4. 4. Running Head: An Algorithm for Evaluating . . . Justine Leon A. Uro 4 To prove that an argument is invalid in a universe, we have to show that it is possible for each of the premises to be true and the conclusion false simultaneously. That is to say, that we can ﬁnd a subset of the universe for which the premises are all true and the conclusion false simultaneously. This is the primary basis of the algorithm. The algorithm discussed in Section 2, attempts to construct a universe in which the given argument is invalid in the following manner. First, a list of all of the 2p object types are obtained. Then the truth value of the instantiation of each premise and conclusion for each object type is determined. All object types which render a premise false or a conclusion true are then discarded (this requires that an object type that renders a ∀ premise false and a ∃ conclusion true to be discarded). In applying the algorithm, there are two possibilities for the number of remaining object types. Either: a) all the 2p object types are deleted (Case A); or, b) not all of the 2p object types are deleted (Case B). If Case A ensues, then it is not possible to construct a universe in which the argument is invalid since each object type either makes at least one premise false or the conclusion true. Rule I deals with this eventuality. An illustration is given in Table 1 below using the argument: Object ∃ ∃ ∀ ∀ ∃ Argument: Types P Q P ⊃Q ¬Q ¬P 1 1 1 1 0* 0 (∀x)(P x ⊃ Qx) 2 1 0 0* 1 0 (∃x)(¬Qx) 3 0 1 1 0* 1* .. . (∃x)(¬P x) 4 0 0 1 1 1* The algorithm applied to the argument given leads to the deleting of all object types (Case A). Hence, the given argument is valid by Rule I (see Step 7 in Section 2). Table 1: An example for Rule I. Observe that in Table 1, the argument involves two (p = 2) predicates giving a total of 22 = 4 object types. All object types are eventually deleted and hence the argument is valid. Another example in which Rule I applies is given in Table 2. In this table, object types 2 to 8 are deleted because of false truth values under a ∀-quantiﬁed premise (see column 5, 6, and 7 of Table 3). Object type 1 is deleted because of a true truth value under a ∃-quantiﬁed conclusion (see column 8 of Table 2). Object ∃ ∃ ∃ ∀ ∀ ∀ ∃ Argument: Types P Q R P ∧Q P ⊃R Q⊃R P ∧R 1 1 1 1 1 1 1 1* 2 1 1 0 1 1 0* 0 (∀x)(P x ∧ Qx) 3 1 0 1 0* 0* 1 1* (∀x)(P x ⊃ Rx) 4 1 0 0 0* 0* 1 0 (∀x)(Qx ⊃ Rx) 5 0 1 1 0* 1 1 0 .. . (∃x)(P x ∧ Rx) 6 0 1 0 0* 1 0* 0 7 0 0 1 0* 1 1 0 8 0 0 0 0* 1 1 0 An example of an argument for which all the object types are discarded based on the algorithm and hence is valid by Rule I (see Step 7 in Section 2). Table 2: Another Rule I example. If not all of the 2p object types are discarded (Case B), then there are two possibilities. Either: i) the remaining object types cannot simultaneously make all the premises true and the conclusion false (Case B.i)), in which case the argument is valid (see the example in Section 2); or, ii) the remaining object types together can make algo mn.tex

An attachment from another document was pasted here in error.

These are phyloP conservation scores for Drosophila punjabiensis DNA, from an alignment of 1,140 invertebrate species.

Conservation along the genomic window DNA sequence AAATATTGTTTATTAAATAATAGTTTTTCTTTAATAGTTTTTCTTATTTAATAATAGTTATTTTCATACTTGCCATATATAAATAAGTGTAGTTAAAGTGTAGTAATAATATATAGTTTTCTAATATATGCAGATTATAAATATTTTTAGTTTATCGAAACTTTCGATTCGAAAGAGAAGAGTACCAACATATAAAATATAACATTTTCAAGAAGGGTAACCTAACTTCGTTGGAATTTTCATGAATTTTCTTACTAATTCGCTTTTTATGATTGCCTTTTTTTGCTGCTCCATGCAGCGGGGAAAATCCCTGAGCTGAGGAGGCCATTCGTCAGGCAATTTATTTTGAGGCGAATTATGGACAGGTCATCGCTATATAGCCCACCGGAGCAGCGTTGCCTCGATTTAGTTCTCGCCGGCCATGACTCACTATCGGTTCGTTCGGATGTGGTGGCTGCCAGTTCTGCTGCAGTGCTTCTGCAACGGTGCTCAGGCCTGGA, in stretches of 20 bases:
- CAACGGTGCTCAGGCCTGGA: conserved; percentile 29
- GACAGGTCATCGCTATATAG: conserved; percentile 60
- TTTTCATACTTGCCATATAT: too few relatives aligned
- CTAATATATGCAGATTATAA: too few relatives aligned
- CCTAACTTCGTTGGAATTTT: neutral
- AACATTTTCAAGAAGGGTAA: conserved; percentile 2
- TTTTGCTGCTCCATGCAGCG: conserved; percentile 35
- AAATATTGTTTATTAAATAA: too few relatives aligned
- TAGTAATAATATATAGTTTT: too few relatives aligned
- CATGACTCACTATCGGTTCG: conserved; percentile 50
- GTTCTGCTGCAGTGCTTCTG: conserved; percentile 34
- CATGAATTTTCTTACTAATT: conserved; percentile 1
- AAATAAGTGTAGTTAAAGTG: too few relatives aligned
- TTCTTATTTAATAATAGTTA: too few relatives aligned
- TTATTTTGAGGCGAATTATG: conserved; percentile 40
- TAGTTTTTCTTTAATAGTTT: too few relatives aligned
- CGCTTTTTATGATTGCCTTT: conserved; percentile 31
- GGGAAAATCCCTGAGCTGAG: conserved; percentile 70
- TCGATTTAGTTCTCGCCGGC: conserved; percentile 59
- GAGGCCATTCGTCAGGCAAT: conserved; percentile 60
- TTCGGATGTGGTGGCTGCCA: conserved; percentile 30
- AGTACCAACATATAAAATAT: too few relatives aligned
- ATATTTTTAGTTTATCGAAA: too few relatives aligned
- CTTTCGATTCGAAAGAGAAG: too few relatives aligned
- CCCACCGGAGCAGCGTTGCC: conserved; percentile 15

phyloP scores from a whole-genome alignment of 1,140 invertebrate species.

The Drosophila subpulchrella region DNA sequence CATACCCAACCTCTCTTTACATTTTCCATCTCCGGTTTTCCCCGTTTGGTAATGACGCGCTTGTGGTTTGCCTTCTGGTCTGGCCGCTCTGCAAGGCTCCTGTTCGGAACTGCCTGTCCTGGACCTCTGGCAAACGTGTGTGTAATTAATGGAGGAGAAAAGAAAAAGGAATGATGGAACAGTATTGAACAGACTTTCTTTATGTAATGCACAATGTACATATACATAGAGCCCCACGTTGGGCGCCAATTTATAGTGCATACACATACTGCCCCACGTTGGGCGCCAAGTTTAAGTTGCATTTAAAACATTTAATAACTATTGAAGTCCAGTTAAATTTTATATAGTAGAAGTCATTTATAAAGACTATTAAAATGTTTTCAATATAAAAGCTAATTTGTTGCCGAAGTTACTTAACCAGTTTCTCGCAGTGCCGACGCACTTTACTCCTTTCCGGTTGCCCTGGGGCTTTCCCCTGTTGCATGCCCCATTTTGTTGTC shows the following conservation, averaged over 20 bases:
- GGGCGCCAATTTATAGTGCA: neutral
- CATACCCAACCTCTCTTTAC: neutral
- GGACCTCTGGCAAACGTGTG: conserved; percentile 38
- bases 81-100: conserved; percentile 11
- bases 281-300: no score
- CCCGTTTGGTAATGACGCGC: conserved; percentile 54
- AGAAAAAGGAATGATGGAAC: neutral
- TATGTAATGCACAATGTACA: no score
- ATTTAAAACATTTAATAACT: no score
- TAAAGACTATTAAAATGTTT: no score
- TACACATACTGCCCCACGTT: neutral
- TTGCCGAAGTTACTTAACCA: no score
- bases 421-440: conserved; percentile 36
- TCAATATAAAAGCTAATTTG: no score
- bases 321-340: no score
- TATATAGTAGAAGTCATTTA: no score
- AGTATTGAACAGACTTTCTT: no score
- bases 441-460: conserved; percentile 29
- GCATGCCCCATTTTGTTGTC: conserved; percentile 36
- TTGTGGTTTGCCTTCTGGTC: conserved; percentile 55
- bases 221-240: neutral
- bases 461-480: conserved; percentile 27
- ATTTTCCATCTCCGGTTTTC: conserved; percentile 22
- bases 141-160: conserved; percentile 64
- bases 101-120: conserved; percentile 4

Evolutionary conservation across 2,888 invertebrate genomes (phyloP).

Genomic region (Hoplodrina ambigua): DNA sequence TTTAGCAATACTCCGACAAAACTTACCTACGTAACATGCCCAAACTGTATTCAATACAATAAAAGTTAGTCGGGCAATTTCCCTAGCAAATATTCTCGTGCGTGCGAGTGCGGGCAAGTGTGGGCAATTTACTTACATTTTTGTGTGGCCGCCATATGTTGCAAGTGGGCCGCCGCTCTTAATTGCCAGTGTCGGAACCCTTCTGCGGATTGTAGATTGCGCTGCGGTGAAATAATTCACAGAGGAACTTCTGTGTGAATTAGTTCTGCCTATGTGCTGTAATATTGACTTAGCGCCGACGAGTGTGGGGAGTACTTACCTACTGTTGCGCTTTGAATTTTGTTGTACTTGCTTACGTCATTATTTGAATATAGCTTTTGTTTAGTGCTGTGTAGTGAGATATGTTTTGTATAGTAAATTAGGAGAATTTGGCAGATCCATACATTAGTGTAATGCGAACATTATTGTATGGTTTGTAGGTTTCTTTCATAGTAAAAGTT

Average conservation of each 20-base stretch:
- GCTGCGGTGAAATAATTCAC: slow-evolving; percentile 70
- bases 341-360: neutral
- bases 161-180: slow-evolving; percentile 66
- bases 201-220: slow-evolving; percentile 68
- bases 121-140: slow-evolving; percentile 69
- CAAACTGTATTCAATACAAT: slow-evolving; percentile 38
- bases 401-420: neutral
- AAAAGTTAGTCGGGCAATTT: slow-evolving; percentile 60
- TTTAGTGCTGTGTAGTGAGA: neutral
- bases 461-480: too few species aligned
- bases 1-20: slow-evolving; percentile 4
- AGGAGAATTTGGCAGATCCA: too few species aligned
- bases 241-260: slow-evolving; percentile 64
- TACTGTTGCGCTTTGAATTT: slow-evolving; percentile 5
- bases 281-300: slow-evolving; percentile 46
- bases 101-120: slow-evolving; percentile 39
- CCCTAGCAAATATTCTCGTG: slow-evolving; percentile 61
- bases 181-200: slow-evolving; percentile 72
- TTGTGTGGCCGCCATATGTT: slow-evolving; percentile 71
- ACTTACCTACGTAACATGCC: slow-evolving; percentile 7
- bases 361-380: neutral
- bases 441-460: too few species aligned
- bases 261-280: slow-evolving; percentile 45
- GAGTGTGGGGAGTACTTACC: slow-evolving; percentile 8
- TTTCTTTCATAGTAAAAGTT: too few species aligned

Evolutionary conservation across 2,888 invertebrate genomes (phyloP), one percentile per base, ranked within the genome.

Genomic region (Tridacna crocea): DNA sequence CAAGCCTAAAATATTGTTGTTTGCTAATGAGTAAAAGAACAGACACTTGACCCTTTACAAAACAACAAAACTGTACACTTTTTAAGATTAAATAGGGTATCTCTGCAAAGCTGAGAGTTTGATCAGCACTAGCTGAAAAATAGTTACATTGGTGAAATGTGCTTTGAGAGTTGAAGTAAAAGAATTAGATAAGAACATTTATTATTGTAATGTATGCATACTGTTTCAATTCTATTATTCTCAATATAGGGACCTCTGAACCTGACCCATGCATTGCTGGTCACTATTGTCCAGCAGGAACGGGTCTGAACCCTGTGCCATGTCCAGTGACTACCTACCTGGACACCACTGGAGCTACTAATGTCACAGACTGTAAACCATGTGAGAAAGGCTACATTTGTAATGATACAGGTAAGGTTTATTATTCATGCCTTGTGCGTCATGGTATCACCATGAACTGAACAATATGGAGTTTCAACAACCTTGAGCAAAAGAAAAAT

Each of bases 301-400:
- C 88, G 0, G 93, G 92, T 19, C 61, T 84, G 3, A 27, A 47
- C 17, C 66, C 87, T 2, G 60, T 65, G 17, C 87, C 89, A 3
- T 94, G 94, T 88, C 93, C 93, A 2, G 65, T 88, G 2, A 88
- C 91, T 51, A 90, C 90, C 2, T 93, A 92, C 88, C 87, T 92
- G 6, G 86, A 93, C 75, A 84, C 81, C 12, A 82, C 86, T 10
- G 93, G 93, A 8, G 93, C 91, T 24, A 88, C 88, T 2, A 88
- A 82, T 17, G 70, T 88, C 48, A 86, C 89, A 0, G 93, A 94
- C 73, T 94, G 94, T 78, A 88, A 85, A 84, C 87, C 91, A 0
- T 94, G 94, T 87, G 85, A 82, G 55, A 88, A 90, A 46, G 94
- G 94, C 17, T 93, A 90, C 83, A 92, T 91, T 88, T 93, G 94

5. 5. Running Head: An Algorithm for Evaluating . . . Justine Leon A. Uro 5 all the premises true and the conclusion false simultaneously (Case B.ii)), in which case the argument is either valid or invalid depending on whether or not it has existential import (EIm) in the subuniverse containing only the remaining object types (see the discussion in the paragraph after next). If Case B.i) ensues, then the argument is valid since it is not possible to construct a universe in which all the premises are true and the conclusion false simultaneously even after discarding those object types that either make the truth value of a premise false or the truth value of the conclusion true. The example in Section 2 falls under this case. Rule II deals with this situation (the corresponding full truth table is in Step 2 of Section 2 and the reduced truth table is in Step 6 of Section 2). Most valid arguments are covered by Rule II. If Case B.ii) ensues (i.e., all premises true and conclusion false simultaneously), then there are two further possi- bilities. Either all the existentially quantiﬁed simple propositions are true or at least one existentially quantiﬁed simple proposition is false. If the former occurs, then the argument in invalid. If the latter occurs, then the ar- gument is valid in universes (subuniverses of the original universe with 2p object types) wherein it has existential import and invalid otherwise. This is so since for the given argument to have existential import, the subuniverse must include at least one more object type that was discarded in the forward application of the algorithm (see Steps 3 and 4). When this is done, then either at least one premise becomes false or the conclusion becomes true. Consequently, the argument becomes valid in the “augmented” subuniverse. Rules III.A) and III.B) deal with these two eventualities. An example covered by Rule III.A) is given in Table 3 with the reduced truth table given in Table 4. Object types 3 and 4 are deleted because of either false truth values under a ∀-quantiﬁed premise (see column 5 of Table 3) or true truth values under a ∃-quantiﬁed conclusion (see column 8 of Table 3). Object types 5 to 8 are deleted because of true truth values under a ∃-quantiﬁed conclusion (see column 8 of Table 3). The given argument in Table 3 has existential import in the subuniverse that contains the remaining two object types (see cells 2 to 4 of the last row of Table 4). Furthemore, all the premises are true and the conclusion is false simultaneously. Hence, the argument is invalid by Rule III.A). Object ∃ ∃ ∃ ∀ ∃ ∃ ∃ Argument: Types P Q R P ⊃Q Q∧R ¬Q ∨ ¬R P ⊃ ¬Q 1 1 1 1 1 1 0 0 2 1 1 0 1 0 1 0 (∀x)(P x ⊃ Qx) 3 1 0 1 0* 0 1 1* (∃x)(Qx ∧ Rx) 4 1 0 0 0* 0 1 1* (∃x)(¬Qx ∨ ¬Rx) 5 0 1 1 1 1 0 1* .. . (∃x)(P x ⊃ ¬Qx) 6 0 1 0 1 0 1 1* 7 0 0 1 1 0 1 1* 8 0 0 0 1 0 1 1* This is an example of an invalid argument in which the two remaining object types together make the premises false and the conclusion true simultaneously. The combined truth values are given in Table 4. Table 3: An example in which Rule III.A) applies. Table 5 gives an example of an argument the determination of whose validity is covered by Rule III.B). The reduced truth table for Table 5 is given in Table 6. Observe that although the argument is apparently invalid since all of the premises are true and the conclusion false simultaneously, it is also true that the argument doesn’t have existential import in this subuniverse in that the simple proposition (∃x) P x is always false. For the given argument to have existential import, we have to additionally include at least one of object types 1, 2, 3, or 4 that have previously been deleted. In so doing, the argument becomes valid. Hence, in a subuniverse wherein the quantiﬁed statement (∃x) P x is sometimes true (i.e., existential import holds), it is not the case that all the premises are true and the conclusion false simultaneously. Observe that if we additionally include only object type 5 to the subuniverse already containing object types 6, 7, and 8, then existential import would still be algo mn.tex